Navajo Nation hosts 3rd annual youth and elder summit in Window Rock
WINDOW ROCK, Ariz. — The Navajo Nation hosted the third annual Youth and Elder Summit June 28-29 at the Navajo Nation Museum to help bridge the gap between youth and elders.
“Our elders are so valuable to Navajo,” said Navajo Nation President Russell Begaye to the youth during his welcome address at the summit. “They have so much knowledge, so much teaching, so much experience. When grandma or grandpa tell you a story, they paint a picture that will stay with you for the rest of your life. So listen while you are here and ask questions.”
This year’s summit was organized by the Division of Behavioral and Mental Health Services (DBMHS) who worked in collaboration with other Navajo Nation entities and programs. The theme was “Build, Reconnect, Reunite.”
By bringing youth and elders together, the event helps bridge the generational gap, Vice President Jonathan Nez said. He encouraged the youth and elders to turn to each other to build a positive future both for individuals and for the Navajo Nation as a whole.
“The youth have much to learn from the elders, and vice versa,” Nez said. “Our teachings instruct us to respect our elders, to listen to them and learn from their stories. Elders, too, can learn from the experiences of the youth.”
As the Navajo Nation continues its commemoration of the 150th anniversary of the Treaty of 1868, Nez encouraged everyone to reflect on the past as a way to prepare for the future.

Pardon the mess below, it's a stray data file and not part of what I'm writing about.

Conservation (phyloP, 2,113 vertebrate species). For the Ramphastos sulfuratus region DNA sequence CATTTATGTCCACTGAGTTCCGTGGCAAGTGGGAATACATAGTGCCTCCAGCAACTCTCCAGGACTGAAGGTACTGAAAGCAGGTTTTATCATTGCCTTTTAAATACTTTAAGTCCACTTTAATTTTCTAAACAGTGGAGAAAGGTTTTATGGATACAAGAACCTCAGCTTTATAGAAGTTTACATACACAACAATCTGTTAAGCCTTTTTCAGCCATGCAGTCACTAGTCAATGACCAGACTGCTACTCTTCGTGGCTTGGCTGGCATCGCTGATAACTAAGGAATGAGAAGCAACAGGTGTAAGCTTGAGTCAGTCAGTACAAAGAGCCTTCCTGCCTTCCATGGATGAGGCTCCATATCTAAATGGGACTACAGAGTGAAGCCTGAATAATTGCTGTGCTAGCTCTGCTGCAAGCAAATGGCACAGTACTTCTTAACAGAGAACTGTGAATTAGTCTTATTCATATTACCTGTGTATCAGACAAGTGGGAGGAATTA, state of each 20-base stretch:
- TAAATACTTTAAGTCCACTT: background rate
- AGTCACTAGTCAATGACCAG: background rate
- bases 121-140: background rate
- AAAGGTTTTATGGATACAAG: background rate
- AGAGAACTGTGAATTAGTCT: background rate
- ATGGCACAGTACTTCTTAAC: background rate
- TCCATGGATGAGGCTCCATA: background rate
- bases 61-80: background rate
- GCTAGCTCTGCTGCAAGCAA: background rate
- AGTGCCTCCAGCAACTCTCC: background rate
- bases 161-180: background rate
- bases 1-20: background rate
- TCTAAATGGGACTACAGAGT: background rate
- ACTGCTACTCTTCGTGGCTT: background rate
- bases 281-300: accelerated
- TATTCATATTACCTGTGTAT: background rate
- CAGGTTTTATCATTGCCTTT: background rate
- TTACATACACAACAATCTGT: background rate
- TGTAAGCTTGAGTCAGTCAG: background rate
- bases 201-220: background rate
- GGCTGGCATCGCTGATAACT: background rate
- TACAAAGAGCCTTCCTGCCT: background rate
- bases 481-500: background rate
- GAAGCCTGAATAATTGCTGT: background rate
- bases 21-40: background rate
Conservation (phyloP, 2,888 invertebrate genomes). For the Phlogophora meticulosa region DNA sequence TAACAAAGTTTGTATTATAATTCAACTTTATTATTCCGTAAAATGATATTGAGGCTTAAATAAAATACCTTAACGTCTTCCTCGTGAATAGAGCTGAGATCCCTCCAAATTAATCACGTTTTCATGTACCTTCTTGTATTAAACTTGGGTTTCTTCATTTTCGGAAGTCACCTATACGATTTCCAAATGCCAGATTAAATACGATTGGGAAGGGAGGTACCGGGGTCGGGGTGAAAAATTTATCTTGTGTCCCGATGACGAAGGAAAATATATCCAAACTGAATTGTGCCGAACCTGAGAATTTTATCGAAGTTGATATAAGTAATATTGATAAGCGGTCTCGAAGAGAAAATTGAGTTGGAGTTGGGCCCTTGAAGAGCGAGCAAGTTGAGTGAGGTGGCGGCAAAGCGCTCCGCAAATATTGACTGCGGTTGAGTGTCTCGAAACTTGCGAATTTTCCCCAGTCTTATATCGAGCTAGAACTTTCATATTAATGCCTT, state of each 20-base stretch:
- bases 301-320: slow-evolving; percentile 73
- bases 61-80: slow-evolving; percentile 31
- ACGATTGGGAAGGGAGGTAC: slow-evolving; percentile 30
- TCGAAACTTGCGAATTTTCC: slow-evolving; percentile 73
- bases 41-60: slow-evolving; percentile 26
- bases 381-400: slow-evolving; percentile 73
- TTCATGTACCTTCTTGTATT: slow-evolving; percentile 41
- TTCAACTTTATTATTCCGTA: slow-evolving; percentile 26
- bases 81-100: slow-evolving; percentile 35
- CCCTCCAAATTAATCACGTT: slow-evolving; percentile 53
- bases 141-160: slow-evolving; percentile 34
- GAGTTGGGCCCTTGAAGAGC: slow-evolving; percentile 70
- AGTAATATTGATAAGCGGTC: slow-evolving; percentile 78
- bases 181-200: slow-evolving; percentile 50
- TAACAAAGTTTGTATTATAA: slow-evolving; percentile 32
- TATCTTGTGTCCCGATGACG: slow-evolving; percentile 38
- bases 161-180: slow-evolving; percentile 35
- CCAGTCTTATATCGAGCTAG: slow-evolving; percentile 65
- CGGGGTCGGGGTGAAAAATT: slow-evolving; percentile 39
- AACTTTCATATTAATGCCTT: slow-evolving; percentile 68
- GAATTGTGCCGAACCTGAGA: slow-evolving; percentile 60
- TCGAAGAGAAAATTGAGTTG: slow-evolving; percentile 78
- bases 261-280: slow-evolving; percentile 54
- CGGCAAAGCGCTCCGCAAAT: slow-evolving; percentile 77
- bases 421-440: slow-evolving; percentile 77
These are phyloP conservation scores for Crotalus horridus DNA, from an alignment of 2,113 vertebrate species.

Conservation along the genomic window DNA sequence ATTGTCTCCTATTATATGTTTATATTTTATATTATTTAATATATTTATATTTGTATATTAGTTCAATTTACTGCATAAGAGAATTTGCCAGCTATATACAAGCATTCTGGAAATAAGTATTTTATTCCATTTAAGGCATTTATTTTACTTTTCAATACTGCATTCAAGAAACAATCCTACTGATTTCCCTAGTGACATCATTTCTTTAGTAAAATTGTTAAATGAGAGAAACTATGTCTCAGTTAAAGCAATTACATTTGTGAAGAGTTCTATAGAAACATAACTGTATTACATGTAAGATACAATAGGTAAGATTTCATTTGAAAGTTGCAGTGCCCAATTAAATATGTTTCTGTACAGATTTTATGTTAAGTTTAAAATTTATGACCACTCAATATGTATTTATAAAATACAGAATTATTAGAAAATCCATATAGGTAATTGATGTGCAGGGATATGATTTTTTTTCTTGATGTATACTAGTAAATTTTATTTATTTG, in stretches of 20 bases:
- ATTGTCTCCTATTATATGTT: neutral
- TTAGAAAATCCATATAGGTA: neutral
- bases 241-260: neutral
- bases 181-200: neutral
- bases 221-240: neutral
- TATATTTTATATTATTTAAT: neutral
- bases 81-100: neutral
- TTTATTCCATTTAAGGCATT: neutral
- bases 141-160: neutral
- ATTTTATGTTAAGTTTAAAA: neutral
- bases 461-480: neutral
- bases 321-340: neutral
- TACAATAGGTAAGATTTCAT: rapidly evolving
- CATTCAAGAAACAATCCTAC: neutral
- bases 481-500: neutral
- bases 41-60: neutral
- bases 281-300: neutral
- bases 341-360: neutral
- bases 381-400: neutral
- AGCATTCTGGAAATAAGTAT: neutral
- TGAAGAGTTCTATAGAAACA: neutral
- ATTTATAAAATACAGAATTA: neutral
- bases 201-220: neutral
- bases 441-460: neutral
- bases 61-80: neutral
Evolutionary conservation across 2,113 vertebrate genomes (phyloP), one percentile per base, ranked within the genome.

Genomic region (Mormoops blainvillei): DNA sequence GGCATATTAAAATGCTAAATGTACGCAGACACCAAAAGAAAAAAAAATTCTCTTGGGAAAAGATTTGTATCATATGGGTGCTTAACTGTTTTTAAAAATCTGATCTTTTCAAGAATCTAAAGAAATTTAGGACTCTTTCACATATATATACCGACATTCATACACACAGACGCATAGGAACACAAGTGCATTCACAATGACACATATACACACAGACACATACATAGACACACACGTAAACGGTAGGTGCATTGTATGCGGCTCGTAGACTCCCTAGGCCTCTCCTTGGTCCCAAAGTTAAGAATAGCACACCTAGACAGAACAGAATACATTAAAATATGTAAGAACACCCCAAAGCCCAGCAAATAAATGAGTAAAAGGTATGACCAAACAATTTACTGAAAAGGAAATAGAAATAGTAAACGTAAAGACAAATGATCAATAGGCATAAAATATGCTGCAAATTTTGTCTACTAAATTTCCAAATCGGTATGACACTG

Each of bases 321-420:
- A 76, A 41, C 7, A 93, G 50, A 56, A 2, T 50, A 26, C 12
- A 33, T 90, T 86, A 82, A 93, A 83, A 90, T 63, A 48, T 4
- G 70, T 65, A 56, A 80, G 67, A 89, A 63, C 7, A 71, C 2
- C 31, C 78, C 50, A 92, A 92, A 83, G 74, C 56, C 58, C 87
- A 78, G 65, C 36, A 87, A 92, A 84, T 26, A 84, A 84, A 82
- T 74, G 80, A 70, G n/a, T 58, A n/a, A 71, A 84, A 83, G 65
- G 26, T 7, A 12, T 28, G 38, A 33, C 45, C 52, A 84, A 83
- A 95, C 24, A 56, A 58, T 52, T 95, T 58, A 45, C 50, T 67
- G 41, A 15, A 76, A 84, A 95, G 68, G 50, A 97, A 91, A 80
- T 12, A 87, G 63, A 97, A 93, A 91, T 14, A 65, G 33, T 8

“We need to think of our future 150 years from now,” he said. “Learning about our ancestors who signed the treaty can help us overcome our hardships today. By following their example, we can bounce back from our struggles and move ahead even stronger. We can accomplish anything we put our minds to.”
Event planner Stacey Chester called the 2018 Youth and Elder Summit a success.
“This was a great way to bring together the youth, elders and families,” she said. “The variety of speakers and presentations encouraged healthy life choices and cultural knowledge. DBMHS would like to thank all attendees, partners, and planning team members in making this event special.”
In all, there were 316 registered participants over the two-day summit. Panel discussions included sessions on the Treaty of 1868, the Navajo wellness model, technological awareness and cyberbullying, communication between youth and elders, traditional parenting, the Navajo Nation Youth Advisory Council and more.
Information provided by the Office of the President and Vice President